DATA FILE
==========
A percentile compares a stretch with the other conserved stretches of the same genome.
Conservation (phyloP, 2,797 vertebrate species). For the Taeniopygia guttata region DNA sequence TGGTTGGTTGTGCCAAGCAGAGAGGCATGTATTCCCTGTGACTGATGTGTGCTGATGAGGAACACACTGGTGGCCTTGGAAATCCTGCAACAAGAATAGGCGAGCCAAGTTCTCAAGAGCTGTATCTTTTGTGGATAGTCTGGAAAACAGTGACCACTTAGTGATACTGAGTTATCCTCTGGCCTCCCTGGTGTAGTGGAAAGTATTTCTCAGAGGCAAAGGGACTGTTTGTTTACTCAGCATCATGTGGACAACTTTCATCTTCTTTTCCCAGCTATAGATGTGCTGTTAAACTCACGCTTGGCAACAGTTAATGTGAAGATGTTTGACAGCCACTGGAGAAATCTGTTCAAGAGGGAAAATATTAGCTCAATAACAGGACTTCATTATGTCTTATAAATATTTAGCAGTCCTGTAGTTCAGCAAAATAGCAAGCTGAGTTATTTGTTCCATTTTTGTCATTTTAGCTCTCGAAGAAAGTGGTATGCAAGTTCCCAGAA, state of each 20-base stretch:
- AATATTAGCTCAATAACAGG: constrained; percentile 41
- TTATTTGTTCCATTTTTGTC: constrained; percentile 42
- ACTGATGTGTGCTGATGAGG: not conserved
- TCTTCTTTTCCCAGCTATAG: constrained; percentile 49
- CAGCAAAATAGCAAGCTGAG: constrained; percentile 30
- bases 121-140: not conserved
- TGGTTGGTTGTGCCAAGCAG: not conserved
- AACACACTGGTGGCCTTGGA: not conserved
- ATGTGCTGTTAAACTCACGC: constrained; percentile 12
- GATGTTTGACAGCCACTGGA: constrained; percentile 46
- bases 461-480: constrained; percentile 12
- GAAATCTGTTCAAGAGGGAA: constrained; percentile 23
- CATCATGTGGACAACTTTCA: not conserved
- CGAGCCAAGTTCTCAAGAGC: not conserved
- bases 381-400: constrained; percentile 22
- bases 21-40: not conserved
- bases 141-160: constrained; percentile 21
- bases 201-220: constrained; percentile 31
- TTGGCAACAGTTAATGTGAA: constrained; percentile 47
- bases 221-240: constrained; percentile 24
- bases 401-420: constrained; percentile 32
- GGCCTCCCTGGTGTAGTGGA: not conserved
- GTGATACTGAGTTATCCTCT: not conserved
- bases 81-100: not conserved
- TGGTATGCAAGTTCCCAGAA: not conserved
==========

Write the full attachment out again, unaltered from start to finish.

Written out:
A percentile compares a stretch with the other conserved stretches of the same genome.
Conservation (phyloP, 2,797 vertebrate species). For the Taeniopygia guttata region DNA sequence TGGTTGGTTGTGCCAAGCAGAGAGGCATGTATTCCCTGTGACTGATGTGTGCTGATGAGGAACACACTGGTGGCCTTGGAAATCCTGCAACAAGAATAGGCGAGCCAAGTTCTCAAGAGCTGTATCTTTTGTGGATAGTCTGGAAAACAGTGACCACTTAGTGATACTGAGTTATCCTCTGGCCTCCCTGGTGTAGTGGAAAGTATTTCTCAGAGGCAAAGGGACTGTTTGTTTACTCAGCATCATGTGGACAACTTTCATCTTCTTTTCCCAGCTATAGATGTGCTGTTAAACTCACGCTTGGCAACAGTTAATGTGAAGATGTTTGACAGCCACTGGAGAAATCTGTTCAAGAGGGAAAATATTAGCTCAATAACAGGACTTCATTATGTCTTATAAATATTTAGCAGTCCTGTAGTTCAGCAAAATAGCAAGCTGAGTTATTTGTTCCATTTTTGTCATTTTAGCTCTCGAAGAAAGTGGTATGCAAGTTCCCAGAA, state of each 20-base stretch:
- AATATTAGCTCAATAACAGG: constrained; percentile 41
- TTATTTGTTCCATTTTTGTC: constrained; percentile 42
- ACTGATGTGTGCTGATGAGG: not conserved
- TCTTCTTTTCCCAGCTATAG: constrained; percentile 49
- CAGCAAAATAGCAAGCTGAG: constrained; percentile 30
- bases 121-140: not conserved
- TGGTTGGTTGTGCCAAGCAG: not conserved
- AACACACTGGTGGCCTTGGA: not conserved
- ATGTGCTGTTAAACTCACGC: constrained; percentile 12
- GATGTTTGACAGCCACTGGA: constrained; percentile 46
- bases 461-480: constrained; percentile 12
- GAAATCTGTTCAAGAGGGAA: constrained; percentile 23
- CATCATGTGGACAACTTTCA: not conserved
- CGAGCCAAGTTCTCAAGAGC: not conserved
- bases 381-400: constrained; percentile 22
- bases 21-40: not conserved
- bases 141-160: constrained; percentile 21
- bases 201-220: constrained; percentile 31
- TTGGCAACAGTTAATGTGAA: constrained; percentile 47
- bases 221-240: constrained; percentile 24
- bases 401-420: constrained; percentile 32
- GGCCTCCCTGGTGTAGTGGA: not conserved
- GTGATACTGAGTTATCCTCT: not conserved
- bases 81-100: not conserved
- TGGTATGCAAGTTCCCAGAA: not conserved